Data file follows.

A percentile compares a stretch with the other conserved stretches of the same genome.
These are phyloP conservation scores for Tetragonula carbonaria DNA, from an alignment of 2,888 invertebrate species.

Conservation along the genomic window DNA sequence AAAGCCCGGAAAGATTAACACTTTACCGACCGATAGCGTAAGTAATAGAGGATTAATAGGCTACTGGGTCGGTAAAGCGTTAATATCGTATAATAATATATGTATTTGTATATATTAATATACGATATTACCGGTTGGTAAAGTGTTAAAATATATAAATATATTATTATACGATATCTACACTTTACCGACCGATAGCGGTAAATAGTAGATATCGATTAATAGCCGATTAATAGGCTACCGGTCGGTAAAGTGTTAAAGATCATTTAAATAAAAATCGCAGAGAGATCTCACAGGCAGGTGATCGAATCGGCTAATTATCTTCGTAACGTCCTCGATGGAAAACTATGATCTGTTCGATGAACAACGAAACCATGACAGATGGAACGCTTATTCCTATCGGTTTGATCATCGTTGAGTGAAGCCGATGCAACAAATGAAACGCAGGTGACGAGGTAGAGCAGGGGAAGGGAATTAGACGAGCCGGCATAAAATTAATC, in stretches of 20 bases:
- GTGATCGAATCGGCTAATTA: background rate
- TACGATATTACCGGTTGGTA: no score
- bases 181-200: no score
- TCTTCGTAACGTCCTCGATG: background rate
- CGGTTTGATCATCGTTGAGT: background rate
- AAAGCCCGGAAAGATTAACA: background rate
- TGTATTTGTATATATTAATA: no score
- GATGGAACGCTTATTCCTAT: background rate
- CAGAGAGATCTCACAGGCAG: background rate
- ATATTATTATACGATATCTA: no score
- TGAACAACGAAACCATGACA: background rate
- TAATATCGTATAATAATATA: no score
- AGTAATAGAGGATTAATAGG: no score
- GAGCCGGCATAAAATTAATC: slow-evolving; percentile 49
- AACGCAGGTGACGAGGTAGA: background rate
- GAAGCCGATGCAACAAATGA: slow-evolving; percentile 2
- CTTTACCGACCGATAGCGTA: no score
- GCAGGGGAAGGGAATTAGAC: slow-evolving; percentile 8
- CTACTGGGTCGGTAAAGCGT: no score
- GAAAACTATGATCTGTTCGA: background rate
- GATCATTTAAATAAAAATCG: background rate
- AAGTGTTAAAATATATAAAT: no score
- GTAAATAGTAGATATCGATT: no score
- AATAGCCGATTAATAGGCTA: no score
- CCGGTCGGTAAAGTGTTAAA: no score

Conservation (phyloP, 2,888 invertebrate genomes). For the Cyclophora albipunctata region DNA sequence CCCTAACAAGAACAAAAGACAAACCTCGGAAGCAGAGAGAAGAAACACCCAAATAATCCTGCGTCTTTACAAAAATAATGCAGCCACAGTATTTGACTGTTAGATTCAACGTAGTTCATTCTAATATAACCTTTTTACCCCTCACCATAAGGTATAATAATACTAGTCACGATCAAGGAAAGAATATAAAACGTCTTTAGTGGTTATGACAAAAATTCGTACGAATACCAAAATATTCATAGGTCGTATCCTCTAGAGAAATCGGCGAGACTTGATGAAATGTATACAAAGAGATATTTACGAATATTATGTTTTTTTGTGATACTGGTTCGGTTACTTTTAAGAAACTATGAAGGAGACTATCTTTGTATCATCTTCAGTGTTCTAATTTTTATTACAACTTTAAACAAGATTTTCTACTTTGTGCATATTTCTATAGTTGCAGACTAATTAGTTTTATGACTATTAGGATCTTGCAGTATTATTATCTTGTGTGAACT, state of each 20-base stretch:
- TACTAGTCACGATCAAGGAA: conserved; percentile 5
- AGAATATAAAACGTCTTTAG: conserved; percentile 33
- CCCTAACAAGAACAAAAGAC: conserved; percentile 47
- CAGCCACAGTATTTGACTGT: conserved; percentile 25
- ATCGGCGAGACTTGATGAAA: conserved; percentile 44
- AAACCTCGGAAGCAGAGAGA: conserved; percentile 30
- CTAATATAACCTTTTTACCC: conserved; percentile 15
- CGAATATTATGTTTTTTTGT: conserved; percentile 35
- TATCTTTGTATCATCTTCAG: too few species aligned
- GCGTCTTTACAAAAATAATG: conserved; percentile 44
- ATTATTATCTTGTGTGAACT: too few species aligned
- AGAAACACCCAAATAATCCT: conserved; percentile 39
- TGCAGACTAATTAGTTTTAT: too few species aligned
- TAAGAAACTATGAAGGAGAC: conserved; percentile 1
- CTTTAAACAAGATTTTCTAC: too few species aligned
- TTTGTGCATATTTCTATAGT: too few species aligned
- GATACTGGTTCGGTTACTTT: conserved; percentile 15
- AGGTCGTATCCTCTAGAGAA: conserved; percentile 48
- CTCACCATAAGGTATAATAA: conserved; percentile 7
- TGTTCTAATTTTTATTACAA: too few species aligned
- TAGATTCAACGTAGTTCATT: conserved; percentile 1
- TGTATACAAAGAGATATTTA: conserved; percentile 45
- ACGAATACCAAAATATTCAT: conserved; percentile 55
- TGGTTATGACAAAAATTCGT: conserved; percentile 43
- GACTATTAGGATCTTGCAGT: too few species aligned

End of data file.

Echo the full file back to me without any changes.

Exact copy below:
A percentile compares a stretch with the other conserved stretches of the same genome.
These are phyloP conservation scores for Tetragonula carbonaria DNA, from an alignment of 2,888 invertebrate species.

Conservation along the genomic window DNA sequence AAAGCCCGGAAAGATTAACACTTTACCGACCGATAGCGTAAGTAATAGAGGATTAATAGGCTACTGGGTCGGTAAAGCGTTAATATCGTATAATAATATATGTATTTGTATATATTAATATACGATATTACCGGTTGGTAAAGTGTTAAAATATATAAATATATTATTATACGATATCTACACTTTACCGACCGATAGCGGTAAATAGTAGATATCGATTAATAGCCGATTAATAGGCTACCGGTCGGTAAAGTGTTAAAGATCATTTAAATAAAAATCGCAGAGAGATCTCACAGGCAGGTGATCGAATCGGCTAATTATCTTCGTAACGTCCTCGATGGAAAACTATGATCTGTTCGATGAACAACGAAACCATGACAGATGGAACGCTTATTCCTATCGGTTTGATCATCGTTGAGTGAAGCCGATGCAACAAATGAAACGCAGGTGACGAGGTAGAGCAGGGGAAGGGAATTAGACGAGCCGGCATAAAATTAATC, in stretches of 20 bases:
- GTGATCGAATCGGCTAATTA: background rate
- TACGATATTACCGGTTGGTA: no score
- bases 181-200: no score
- TCTTCGTAACGTCCTCGATG: background rate
- CGGTTTGATCATCGTTGAGT: background rate
- AAAGCCCGGAAAGATTAACA: background rate
- TGTATTTGTATATATTAATA: no score
- GATGGAACGCTTATTCCTAT: background rate
- CAGAGAGATCTCACAGGCAG: background rate
- ATATTATTATACGATATCTA: no score
- TGAACAACGAAACCATGACA: background rate
- TAATATCGTATAATAATATA: no score
- AGTAATAGAGGATTAATAGG: no score
- GAGCCGGCATAAAATTAATC: slow-evolving; percentile 49
- AACGCAGGTGACGAGGTAGA: background rate
- GAAGCCGATGCAACAAATGA: slow-evolving; percentile 2
- CTTTACCGACCGATAGCGTA: no score
- GCAGGGGAAGGGAATTAGAC: slow-evolving; percentile 8
- CTACTGGGTCGGTAAAGCGT: no score
- GAAAACTATGATCTGTTCGA: background rate
- GATCATTTAAATAAAAATCG: background rate
- AAGTGTTAAAATATATAAAT: no score
- GTAAATAGTAGATATCGATT: no score
- AATAGCCGATTAATAGGCTA: no score
- CCGGTCGGTAAAGTGTTAAA: no score

Conservation (phyloP, 2,888 invertebrate genomes). For the Cyclophora albipunctata region DNA sequence CCCTAACAAGAACAAAAGACAAACCTCGGAAGCAGAGAGAAGAAACACCCAAATAATCCTGCGTCTTTACAAAAATAATGCAGCCACAGTATTTGACTGTTAGATTCAACGTAGTTCATTCTAATATAACCTTTTTACCCCTCACCATAAGGTATAATAATACTAGTCACGATCAAGGAAAGAATATAAAACGTCTTTAGTGGTTATGACAAAAATTCGTACGAATACCAAAATATTCATAGGTCGTATCCTCTAGAGAAATCGGCGAGACTTGATGAAATGTATACAAAGAGATATTTACGAATATTATGTTTTTTTGTGATACTGGTTCGGTTACTTTTAAGAAACTATGAAGGAGACTATCTTTGTATCATCTTCAGTGTTCTAATTTTTATTACAACTTTAAACAAGATTTTCTACTTTGTGCATATTTCTATAGTTGCAGACTAATTAGTTTTATGACTATTAGGATCTTGCAGTATTATTATCTTGTGTGAACT, state of each 20-base stretch:
- TACTAGTCACGATCAAGGAA: conserved; percentile 5
- AGAATATAAAACGTCTTTAG: conserved; percentile 33
- CCCTAACAAGAACAAAAGAC: conserved; percentile 47
- CAGCCACAGTATTTGACTGT: conserved; percentile 25
- ATCGGCGAGACTTGATGAAA: conserved; percentile 44
- AAACCTCGGAAGCAGAGAGA: conserved; percentile 30
- CTAATATAACCTTTTTACCC: conserved; percentile 15
- CGAATATTATGTTTTTTTGT: conserved; percentile 35
- TATCTTTGTATCATCTTCAG: too few species aligned
- GCGTCTTTACAAAAATAATG: conserved; percentile 44
- ATTATTATCTTGTGTGAACT: too few species aligned
- AGAAACACCCAAATAATCCT: conserved; percentile 39
- TGCAGACTAATTAGTTTTAT: too few species aligned
- TAAGAAACTATGAAGGAGAC: conserved; percentile 1
- CTTTAAACAAGATTTTCTAC: too few species aligned
- TTTGTGCATATTTCTATAGT: too few species aligned
- GATACTGGTTCGGTTACTTT: conserved; percentile 15
- AGGTCGTATCCTCTAGAGAA: conserved; percentile 48
- CTCACCATAAGGTATAATAA: conserved; percentile 7
- TGTTCTAATTTTTATTACAA: too few species aligned
- TAGATTCAACGTAGTTCATT: conserved; percentile 1
- TGTATACAAAGAGATATTTA: conserved; percentile 45
- ACGAATACCAAAATATTCAT: conserved; percentile 55
- TGGTTATGACAAAAATTCGT: conserved; percentile 43
- GACTATTAGGATCTTGCAGT: too few species aligned